March – Nov. 2008
Sally E. Duff Gallery
The twenty-three artists featured in this exhibition embody the spirit of Modern and Contemporary Native American art, a movement that began in the 1960s. The beginning of the 1960s marked an era in which Native American artists began to explore international artistic styles and work with contemporary media, including printmaking.
Artists such as Fritz Scholder and T.C. Cannon have represented American Indian life in the context of the modern world. Their artistic backgrounds and cultural heritage is immensely diverse, yet they all share a contemporary vision inspired by their Indian traditions. At the time, this was considered revolutionary. Many, including some “traditional” Indians even considered these works disrespectful.
This stunning selection of prints highlights a medium that unlike pottery, basketry and weaving, was not traditionally associated with Indian works. Furthermore, these images show a departure from the 19th century depictions of a romanticized noble savage recorded by the “white man.” These incredibly talented artists prove that theirs is not a dying race, but one that is evolving in a global world. They still create and innovate in pottery, beading, and weaving, while also in photography, painting, and printmaking.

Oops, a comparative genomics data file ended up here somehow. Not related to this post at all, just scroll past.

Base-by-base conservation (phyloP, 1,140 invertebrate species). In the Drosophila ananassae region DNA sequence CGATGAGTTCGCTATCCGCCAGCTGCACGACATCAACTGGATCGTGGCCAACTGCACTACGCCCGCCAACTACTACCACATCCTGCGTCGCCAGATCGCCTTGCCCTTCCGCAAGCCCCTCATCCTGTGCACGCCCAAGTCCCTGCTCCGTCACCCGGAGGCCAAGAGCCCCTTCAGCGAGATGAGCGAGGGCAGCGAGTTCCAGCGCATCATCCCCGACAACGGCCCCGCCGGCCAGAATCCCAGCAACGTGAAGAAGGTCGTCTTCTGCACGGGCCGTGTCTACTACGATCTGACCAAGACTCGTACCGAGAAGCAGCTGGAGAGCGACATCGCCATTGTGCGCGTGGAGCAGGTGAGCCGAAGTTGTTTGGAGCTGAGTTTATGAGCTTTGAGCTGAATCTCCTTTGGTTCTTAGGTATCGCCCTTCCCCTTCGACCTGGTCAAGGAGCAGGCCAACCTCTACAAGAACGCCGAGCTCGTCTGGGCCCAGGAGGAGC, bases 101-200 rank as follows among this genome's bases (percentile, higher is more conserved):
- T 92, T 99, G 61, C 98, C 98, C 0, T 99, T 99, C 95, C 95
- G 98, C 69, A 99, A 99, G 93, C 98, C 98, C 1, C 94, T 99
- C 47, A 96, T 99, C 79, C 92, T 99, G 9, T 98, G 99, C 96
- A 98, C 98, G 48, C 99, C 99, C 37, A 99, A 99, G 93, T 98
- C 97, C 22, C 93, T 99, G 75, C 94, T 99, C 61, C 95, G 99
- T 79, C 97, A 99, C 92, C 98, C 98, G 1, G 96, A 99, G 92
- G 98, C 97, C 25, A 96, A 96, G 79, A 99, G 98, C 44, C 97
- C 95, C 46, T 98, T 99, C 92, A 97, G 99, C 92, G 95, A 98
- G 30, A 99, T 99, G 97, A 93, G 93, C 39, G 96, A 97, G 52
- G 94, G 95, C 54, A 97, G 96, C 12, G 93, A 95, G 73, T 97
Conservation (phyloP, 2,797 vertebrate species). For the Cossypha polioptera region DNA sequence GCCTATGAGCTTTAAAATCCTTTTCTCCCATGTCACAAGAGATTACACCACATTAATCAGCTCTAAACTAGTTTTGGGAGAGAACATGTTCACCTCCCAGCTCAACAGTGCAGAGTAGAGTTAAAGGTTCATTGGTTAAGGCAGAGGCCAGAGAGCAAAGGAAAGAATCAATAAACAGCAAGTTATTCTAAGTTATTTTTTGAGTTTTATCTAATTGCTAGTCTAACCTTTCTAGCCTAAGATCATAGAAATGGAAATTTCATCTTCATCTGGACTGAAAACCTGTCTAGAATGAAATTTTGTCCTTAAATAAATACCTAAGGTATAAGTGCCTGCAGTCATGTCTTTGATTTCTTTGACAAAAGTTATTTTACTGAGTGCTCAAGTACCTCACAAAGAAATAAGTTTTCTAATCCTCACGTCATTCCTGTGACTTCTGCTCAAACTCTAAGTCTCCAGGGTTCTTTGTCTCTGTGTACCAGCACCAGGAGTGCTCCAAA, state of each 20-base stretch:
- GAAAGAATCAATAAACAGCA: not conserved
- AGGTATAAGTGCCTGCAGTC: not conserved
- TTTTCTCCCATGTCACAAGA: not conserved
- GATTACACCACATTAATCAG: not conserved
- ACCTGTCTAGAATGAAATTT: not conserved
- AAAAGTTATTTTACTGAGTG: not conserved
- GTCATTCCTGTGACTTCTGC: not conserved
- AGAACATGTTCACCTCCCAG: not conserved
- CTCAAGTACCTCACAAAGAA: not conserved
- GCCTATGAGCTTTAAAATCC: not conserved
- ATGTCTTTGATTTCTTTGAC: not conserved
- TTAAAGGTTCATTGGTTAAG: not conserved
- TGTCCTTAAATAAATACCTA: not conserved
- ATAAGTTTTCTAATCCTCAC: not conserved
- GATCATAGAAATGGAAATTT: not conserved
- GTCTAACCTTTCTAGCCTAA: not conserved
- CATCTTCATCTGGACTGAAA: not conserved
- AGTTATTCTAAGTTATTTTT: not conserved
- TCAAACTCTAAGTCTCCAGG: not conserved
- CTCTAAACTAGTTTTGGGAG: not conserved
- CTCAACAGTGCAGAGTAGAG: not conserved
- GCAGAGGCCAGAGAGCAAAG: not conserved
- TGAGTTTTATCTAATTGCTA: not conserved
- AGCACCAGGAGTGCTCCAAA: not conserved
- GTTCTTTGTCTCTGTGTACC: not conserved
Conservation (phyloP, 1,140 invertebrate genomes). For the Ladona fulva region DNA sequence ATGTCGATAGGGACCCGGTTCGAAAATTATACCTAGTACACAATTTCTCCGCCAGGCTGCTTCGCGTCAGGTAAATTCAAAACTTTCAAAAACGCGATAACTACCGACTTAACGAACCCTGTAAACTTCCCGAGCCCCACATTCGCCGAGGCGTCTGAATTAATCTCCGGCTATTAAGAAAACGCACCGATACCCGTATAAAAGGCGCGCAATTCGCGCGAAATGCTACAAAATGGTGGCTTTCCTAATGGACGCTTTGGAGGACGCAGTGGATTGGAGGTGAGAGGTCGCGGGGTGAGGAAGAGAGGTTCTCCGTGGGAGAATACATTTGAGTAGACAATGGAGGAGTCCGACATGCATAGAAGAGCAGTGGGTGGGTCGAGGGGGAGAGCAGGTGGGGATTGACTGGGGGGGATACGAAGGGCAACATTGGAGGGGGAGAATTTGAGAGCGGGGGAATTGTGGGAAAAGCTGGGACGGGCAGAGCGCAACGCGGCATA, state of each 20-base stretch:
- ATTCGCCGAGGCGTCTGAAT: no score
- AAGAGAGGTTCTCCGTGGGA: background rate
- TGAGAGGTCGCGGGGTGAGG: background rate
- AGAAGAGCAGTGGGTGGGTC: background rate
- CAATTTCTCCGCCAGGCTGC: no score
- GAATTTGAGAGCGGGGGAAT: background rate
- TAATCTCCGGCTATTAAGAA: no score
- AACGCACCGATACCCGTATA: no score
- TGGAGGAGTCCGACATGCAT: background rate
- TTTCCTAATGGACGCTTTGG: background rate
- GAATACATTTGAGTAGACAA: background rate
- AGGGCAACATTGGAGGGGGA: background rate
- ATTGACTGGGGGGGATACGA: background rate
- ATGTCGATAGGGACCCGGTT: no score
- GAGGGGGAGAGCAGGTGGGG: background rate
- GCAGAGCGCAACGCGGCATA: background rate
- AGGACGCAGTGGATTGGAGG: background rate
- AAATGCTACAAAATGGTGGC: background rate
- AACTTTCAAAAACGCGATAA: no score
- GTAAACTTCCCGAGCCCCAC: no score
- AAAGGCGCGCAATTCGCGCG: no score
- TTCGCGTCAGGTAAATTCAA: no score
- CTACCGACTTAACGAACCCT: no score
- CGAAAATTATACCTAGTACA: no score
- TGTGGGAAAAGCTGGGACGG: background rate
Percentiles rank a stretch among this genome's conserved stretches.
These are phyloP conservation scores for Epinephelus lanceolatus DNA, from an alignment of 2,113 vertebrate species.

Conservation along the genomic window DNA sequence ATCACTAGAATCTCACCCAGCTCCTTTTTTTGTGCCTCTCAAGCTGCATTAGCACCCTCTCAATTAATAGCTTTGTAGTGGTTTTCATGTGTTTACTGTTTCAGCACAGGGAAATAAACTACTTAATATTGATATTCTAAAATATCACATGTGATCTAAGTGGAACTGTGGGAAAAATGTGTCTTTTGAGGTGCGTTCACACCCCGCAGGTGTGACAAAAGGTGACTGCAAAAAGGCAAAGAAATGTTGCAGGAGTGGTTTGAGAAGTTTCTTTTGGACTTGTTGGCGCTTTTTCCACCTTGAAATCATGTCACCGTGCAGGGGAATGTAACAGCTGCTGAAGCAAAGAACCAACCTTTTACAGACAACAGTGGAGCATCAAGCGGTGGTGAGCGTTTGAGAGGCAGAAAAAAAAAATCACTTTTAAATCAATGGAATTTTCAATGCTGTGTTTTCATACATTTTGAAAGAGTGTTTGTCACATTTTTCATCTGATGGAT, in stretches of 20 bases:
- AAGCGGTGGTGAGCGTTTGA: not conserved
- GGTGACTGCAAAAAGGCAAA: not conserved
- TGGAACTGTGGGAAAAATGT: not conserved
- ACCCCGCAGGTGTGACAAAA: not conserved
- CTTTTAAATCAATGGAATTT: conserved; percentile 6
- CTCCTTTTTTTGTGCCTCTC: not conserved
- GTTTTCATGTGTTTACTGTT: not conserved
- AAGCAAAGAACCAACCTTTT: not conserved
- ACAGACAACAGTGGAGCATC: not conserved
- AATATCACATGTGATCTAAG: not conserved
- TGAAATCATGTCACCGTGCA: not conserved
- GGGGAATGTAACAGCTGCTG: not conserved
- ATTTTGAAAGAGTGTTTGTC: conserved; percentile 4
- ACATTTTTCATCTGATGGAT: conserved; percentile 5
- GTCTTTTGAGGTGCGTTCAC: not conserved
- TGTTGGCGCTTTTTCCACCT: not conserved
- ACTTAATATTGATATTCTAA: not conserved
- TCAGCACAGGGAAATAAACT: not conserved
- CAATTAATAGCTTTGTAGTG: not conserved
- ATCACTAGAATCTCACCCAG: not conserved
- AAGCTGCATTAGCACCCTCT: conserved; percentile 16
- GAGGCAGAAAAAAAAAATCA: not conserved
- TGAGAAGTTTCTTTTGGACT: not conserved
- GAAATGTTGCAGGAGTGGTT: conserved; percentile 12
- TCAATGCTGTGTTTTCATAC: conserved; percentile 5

These striking works demonstrate the strength of American Indian cultural traditions and the vigor Indian artists have brought to their own histories and to the development of international Modern and Contemporary art. They have created a lasting legacy that continues to shape and enrich the artistic environment of Native American generations working today.
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